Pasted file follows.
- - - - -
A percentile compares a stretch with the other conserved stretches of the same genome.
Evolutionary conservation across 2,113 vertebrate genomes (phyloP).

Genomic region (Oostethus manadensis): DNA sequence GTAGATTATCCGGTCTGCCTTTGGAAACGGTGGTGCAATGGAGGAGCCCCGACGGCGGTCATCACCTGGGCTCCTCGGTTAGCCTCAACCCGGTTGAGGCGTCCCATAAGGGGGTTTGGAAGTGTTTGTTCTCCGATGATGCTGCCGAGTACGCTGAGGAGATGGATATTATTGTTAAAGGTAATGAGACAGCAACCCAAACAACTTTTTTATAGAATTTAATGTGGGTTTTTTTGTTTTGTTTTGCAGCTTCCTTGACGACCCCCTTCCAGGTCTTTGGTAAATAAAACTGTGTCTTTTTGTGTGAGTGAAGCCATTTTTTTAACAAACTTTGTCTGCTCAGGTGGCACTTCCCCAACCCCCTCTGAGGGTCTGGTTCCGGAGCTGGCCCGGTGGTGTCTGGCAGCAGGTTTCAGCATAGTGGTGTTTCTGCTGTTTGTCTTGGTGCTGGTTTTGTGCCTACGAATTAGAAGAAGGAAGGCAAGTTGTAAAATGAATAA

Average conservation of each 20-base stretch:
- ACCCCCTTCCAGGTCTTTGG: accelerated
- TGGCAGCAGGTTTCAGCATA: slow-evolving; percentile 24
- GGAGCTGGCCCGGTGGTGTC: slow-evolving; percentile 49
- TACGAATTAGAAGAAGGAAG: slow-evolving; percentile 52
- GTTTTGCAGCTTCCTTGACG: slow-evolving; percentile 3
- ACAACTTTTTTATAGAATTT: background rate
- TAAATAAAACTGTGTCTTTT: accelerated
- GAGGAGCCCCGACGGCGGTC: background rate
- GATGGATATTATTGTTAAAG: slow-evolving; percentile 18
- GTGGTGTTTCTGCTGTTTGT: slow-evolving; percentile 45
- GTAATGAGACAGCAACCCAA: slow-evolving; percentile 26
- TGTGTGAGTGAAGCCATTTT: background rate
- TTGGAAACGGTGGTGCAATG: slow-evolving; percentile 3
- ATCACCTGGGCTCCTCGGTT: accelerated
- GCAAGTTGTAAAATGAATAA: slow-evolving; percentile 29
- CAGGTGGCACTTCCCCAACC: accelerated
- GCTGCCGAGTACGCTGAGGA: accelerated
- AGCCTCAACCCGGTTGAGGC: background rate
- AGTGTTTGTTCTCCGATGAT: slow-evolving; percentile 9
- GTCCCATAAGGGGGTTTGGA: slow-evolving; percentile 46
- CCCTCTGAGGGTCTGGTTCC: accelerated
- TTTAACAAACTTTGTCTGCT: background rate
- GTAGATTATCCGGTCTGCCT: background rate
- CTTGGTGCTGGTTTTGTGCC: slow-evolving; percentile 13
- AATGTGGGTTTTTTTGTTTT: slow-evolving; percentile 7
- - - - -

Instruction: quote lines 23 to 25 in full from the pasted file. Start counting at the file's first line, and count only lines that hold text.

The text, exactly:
- AGTGTTTGTTCTCCGATGAT: slow-evolving; percentile 9
- GTCCCATAAGGGGGTTTGGA: slow-evolving; percentile 46
- CCCTCTGAGGGTCTGGTTCC: accelerated